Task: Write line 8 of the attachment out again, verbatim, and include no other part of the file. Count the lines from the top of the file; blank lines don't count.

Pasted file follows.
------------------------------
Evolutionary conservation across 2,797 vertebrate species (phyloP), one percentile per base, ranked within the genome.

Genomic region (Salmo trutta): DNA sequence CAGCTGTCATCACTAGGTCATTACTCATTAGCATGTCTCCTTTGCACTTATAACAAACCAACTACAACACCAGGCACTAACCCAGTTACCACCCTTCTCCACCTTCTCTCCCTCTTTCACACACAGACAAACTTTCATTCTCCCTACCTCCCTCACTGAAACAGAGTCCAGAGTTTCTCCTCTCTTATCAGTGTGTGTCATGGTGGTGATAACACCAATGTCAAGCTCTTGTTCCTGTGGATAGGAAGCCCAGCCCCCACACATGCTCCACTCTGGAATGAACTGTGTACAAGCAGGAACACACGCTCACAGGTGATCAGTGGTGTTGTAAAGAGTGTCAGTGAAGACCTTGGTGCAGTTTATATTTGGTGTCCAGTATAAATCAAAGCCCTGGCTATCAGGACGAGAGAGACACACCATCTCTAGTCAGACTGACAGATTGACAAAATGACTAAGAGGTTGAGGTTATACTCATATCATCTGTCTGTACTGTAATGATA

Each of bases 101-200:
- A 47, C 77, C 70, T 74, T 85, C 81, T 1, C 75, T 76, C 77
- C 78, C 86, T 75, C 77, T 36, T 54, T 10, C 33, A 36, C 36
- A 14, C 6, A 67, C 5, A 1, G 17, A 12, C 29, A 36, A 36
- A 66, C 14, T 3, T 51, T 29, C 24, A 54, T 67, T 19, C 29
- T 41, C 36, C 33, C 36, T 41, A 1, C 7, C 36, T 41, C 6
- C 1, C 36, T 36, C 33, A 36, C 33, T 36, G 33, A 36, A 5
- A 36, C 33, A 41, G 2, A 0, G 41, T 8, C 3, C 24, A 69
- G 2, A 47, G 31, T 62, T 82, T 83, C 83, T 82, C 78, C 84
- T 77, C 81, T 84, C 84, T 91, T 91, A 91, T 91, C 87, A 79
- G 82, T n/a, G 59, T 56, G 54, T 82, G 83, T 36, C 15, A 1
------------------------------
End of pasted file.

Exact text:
- T 41, C 36, C 33, C 36, T 41, A 1, C 7, C 36, T 41, C 6